But Satpayev thinks that for the moment at least political confrontation with Russia is unlikely. Trade though is another matter.
"I don't think there will be any serious conflicts between Kazakhstan and Russia in the Caucasus, although in the future we can expect sharper conflict between Kazakh and Russian business," Satpayev said. "Precedents already exist, including in the Caucasus. For Russian business, Kazakh business is already becoming a competitor. From this point of view, yes, competition is possible, but as regards direct political confrontation there are no problems at the moment."
In Georgia, economic analyst Giorgi Khukhashvili goes further than that. He suspects that Russian interests lie behind much of the Kazakh investment in Georgia.
"States are not always motivated by business," Khukhashvili said. "They often have political motives. In the strategic sphere, this is a cause for real concern. We're also getting hidden criminal capital. Normal, civilized, transparent investment is not happening. I see serious risks for the future here. I don't rule out the possibility that behind these so-called Kazakh investments stands Russian state capital."
Perhaps, although as he himself admits, there is no hard evidence of this. What there is evidence of though is the emergence of Kazakhstan as a significant regional power -- not just in Central Asia, but in the southern Caucasus as well. Georgian President Saakashvili, in a sideways dig at Russia, calls Kazakhstan a perfect partner that "never creates problems for anyone". For the moment, maybe, but how long will it be before the investment brings a political price tag?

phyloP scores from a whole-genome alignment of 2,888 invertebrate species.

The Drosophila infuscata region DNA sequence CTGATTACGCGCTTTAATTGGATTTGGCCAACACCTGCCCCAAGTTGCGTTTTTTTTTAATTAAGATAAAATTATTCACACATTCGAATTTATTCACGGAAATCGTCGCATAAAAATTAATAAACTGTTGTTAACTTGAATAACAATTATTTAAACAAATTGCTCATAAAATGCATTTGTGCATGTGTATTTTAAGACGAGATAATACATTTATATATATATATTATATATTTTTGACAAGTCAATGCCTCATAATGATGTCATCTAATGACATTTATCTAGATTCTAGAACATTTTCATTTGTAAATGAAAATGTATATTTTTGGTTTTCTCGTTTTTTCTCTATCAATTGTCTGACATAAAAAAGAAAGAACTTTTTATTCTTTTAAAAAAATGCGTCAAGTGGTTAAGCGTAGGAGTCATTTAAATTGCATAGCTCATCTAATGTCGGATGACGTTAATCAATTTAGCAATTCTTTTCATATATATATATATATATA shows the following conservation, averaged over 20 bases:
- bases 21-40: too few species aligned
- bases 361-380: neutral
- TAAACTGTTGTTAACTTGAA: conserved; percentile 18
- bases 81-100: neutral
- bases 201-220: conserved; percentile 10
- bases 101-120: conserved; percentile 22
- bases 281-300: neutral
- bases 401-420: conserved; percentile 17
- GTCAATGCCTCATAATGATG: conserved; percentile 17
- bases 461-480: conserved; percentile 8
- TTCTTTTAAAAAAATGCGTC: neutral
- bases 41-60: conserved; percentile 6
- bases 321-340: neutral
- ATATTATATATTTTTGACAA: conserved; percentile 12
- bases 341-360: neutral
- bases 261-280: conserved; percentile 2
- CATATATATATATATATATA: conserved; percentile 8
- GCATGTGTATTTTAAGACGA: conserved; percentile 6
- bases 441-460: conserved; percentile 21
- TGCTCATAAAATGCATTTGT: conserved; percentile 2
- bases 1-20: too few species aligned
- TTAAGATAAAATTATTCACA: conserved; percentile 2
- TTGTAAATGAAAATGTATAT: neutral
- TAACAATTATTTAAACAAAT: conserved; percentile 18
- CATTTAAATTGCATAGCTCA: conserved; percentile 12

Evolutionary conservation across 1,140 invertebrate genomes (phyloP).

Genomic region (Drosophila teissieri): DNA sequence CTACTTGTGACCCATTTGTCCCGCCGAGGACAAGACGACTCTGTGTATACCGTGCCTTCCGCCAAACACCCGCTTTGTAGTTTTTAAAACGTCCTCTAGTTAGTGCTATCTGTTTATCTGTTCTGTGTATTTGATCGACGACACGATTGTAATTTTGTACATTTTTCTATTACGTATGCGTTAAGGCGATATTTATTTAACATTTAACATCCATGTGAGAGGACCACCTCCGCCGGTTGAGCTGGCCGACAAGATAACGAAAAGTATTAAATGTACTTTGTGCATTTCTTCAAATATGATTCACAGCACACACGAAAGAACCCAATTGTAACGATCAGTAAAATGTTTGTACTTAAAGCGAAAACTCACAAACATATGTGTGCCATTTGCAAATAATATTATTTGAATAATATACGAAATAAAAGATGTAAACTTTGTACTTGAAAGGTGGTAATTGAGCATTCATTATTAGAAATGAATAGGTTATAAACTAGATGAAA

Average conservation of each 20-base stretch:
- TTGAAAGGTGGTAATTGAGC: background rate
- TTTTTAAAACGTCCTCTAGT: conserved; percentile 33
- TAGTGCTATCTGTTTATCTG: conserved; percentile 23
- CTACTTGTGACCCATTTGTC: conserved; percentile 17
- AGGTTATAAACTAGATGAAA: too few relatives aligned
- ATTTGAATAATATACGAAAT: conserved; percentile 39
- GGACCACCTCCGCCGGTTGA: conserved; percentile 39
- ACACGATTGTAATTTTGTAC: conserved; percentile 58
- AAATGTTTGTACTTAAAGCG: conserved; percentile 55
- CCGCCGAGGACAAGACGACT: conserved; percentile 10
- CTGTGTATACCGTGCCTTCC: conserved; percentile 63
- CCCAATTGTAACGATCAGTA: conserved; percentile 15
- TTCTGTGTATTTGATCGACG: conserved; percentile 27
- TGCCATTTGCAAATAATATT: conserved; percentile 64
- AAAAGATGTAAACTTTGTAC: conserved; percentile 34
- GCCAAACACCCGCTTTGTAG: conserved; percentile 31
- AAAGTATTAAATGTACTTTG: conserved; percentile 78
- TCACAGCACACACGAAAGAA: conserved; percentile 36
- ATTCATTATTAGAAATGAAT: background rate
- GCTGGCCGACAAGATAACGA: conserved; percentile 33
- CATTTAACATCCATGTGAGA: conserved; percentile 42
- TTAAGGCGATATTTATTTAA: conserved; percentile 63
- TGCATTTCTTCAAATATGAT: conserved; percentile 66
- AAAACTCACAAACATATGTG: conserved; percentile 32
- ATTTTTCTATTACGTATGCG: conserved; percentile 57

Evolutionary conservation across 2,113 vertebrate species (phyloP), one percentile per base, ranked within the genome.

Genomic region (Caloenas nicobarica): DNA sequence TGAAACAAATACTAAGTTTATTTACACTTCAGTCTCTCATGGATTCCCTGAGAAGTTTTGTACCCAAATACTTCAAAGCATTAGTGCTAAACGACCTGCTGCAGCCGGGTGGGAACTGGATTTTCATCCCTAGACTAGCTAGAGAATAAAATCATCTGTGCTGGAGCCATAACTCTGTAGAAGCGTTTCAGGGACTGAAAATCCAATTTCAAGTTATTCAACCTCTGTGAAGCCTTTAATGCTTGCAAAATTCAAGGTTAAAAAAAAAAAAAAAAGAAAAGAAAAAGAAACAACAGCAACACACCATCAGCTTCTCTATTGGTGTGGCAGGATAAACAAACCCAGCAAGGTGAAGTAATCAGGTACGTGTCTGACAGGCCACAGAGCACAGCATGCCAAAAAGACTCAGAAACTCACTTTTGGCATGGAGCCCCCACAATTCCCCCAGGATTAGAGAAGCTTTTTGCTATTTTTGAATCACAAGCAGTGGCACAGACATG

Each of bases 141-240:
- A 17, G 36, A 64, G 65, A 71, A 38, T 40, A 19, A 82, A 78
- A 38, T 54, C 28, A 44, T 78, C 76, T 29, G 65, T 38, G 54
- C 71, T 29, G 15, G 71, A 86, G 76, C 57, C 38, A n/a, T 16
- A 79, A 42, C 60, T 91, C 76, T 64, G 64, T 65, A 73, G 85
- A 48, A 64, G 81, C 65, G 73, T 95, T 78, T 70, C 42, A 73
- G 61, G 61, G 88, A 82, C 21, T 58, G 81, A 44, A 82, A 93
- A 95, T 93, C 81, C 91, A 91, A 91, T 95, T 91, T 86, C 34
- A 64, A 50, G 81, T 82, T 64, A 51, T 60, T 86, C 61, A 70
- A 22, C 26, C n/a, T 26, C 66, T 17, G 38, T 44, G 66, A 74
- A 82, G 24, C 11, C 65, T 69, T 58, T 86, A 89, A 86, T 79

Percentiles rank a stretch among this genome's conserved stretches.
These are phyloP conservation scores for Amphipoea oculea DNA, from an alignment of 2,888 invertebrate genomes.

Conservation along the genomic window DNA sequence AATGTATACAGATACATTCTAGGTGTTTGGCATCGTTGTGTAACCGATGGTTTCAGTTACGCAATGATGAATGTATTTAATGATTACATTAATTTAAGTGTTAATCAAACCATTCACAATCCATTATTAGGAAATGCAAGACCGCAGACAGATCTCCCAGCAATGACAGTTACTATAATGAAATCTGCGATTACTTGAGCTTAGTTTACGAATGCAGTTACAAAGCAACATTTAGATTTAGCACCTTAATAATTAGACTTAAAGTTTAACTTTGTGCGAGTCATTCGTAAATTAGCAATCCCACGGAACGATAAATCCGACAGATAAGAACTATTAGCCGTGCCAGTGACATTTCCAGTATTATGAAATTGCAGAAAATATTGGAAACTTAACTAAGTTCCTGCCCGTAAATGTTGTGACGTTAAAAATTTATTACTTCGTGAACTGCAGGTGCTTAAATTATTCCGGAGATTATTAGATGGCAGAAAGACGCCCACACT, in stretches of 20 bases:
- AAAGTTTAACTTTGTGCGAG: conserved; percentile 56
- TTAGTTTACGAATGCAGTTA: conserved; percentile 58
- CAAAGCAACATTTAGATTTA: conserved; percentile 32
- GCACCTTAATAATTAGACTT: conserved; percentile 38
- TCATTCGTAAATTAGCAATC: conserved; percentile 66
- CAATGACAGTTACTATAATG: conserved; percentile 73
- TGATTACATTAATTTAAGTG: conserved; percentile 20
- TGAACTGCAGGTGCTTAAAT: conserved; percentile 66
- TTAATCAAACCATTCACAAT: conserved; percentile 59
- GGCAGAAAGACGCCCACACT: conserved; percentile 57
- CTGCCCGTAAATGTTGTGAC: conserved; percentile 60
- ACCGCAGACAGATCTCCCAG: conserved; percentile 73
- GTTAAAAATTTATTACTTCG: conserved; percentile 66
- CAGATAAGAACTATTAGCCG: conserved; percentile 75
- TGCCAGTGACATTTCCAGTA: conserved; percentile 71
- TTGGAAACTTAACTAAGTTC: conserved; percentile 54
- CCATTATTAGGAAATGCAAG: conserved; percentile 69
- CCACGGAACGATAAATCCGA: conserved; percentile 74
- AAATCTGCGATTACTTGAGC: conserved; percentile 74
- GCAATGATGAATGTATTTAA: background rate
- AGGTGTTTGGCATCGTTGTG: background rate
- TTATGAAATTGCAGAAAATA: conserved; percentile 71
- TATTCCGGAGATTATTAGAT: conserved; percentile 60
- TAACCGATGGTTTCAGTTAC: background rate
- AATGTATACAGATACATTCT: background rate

Caspian Energy Special
For a complete archive of RFE/RL's coverage of energy issues in the Caspian Sea region and Russia, click here.
HOW MUCH OIL? The U.S. Energy Information Administration has estimated that the Caspian could hold between 17 billion and 33 billion barrels of proven oil. ("Proven reserves" are defined by energy experts to be 90 percent probable.) Other experts estimate the Caspian could hold "possible reserves" of up to 233 billion barrels of oil. ("Possible reserves" are considered to be 50 percent probable.) By comparison, Saudi Arabia has 261 billion barrels of oil and the United States 23 billion...(more)